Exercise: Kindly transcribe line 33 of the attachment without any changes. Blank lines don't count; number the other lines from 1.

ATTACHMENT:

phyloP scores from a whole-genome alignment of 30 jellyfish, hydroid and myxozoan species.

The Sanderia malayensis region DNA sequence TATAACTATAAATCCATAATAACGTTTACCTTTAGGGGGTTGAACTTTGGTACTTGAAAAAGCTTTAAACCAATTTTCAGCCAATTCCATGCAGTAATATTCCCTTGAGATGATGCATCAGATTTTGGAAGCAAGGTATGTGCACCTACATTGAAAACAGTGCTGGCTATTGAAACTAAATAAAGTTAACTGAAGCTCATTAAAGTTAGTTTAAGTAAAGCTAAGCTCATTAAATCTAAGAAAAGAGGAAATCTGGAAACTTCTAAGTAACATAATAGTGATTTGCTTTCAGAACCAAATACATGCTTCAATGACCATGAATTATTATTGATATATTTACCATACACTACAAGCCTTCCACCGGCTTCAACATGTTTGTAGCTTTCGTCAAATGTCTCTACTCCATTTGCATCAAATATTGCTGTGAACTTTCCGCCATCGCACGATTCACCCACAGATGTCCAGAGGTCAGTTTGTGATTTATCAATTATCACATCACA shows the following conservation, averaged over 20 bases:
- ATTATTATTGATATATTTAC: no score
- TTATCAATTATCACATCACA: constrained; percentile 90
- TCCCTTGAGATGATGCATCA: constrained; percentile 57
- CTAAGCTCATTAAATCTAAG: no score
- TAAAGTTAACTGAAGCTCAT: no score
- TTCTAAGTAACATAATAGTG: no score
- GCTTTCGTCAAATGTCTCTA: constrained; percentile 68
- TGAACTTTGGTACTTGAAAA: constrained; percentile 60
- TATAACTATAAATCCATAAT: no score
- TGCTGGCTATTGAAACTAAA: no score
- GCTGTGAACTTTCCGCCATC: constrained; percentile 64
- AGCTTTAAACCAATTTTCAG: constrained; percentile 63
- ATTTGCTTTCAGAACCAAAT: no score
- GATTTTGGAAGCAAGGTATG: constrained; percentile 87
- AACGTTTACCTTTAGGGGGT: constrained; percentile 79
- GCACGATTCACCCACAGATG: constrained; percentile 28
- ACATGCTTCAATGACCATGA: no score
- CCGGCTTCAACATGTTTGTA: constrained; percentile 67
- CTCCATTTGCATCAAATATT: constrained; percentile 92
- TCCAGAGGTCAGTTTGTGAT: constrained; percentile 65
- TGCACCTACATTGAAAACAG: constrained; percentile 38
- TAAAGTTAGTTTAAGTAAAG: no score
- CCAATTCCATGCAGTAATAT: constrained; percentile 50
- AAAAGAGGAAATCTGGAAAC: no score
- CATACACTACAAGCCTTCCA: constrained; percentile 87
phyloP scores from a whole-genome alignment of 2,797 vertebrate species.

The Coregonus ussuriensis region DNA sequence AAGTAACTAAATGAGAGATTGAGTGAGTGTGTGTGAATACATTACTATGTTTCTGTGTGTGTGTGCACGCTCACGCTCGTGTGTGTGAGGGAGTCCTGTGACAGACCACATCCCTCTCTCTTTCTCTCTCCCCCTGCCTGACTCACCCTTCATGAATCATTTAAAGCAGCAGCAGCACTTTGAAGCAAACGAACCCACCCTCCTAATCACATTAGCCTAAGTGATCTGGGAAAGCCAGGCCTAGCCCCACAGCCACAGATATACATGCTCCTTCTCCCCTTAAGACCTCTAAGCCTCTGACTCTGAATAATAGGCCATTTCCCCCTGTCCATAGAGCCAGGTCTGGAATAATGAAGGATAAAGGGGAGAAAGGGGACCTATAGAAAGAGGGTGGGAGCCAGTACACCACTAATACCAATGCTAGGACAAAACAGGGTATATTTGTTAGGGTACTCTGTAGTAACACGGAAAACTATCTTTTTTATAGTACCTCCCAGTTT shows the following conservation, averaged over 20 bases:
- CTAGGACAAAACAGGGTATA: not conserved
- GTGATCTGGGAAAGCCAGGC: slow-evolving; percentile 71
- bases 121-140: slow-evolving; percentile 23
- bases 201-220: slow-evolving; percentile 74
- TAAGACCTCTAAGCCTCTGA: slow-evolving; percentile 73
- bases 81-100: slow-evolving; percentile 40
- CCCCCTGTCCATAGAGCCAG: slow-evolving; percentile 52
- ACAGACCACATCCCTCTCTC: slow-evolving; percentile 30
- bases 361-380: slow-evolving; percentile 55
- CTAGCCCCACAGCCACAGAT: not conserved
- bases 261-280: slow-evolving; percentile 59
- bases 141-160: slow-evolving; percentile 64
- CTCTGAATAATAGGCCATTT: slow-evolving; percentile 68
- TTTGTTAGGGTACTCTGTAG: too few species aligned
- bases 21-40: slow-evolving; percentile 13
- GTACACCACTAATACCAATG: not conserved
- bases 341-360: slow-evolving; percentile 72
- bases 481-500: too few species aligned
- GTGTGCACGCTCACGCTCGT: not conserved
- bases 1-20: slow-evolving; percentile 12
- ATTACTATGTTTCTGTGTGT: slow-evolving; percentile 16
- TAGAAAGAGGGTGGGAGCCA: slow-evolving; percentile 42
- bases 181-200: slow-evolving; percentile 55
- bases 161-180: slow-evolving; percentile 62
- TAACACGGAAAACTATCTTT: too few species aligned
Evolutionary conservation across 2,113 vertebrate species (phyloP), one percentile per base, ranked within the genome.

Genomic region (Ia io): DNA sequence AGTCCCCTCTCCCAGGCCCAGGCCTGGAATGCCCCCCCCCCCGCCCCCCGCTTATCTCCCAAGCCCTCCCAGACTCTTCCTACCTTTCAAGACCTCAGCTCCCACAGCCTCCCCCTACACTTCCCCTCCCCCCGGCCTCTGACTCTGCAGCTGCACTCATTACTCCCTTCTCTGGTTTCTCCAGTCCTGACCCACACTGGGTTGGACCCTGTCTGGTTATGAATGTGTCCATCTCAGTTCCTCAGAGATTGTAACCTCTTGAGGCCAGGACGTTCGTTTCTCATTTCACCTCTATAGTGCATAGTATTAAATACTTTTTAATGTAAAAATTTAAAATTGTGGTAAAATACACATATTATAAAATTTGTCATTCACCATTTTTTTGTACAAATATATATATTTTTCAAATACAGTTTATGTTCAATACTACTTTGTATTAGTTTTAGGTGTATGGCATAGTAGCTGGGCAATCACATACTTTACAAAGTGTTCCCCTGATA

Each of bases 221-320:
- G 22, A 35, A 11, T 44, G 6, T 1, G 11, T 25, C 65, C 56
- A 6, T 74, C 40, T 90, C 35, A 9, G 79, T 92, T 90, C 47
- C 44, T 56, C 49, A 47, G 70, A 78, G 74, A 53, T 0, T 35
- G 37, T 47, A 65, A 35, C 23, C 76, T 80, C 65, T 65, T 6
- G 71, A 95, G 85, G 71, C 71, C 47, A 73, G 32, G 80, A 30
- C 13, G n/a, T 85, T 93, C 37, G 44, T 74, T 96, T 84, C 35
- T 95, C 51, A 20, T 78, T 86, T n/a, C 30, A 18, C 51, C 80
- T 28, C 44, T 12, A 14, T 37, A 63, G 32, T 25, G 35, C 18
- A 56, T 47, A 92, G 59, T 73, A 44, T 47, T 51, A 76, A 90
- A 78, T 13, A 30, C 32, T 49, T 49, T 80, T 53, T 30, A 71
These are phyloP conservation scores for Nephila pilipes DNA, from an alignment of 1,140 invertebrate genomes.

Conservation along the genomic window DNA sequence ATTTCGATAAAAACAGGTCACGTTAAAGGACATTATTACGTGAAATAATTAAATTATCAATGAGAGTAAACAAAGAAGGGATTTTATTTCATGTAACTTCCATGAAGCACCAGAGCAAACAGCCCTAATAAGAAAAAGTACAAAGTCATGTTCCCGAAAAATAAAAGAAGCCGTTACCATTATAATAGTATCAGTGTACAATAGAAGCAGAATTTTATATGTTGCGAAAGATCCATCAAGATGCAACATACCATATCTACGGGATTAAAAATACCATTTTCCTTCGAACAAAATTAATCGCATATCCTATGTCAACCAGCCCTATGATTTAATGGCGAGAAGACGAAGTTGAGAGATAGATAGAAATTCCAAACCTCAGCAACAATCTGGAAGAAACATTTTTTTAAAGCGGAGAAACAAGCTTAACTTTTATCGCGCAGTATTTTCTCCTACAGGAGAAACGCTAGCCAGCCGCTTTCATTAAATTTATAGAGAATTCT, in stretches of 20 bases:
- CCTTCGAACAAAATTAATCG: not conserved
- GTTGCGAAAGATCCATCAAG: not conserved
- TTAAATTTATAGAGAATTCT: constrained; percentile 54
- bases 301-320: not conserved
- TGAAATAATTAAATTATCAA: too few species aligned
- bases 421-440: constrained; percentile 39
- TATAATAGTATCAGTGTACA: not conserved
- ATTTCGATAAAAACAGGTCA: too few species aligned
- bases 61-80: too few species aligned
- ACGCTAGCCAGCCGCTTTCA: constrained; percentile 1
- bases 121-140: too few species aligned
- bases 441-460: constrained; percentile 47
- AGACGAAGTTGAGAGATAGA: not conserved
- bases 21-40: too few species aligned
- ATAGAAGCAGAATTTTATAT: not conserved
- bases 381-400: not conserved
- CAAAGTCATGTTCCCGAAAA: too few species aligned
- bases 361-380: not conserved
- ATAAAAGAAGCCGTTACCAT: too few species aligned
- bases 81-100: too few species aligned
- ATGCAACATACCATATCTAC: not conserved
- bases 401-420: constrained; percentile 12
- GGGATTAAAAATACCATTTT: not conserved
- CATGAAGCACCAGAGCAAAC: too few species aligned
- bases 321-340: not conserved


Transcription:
- bases 201-220: slow-evolving; percentile 74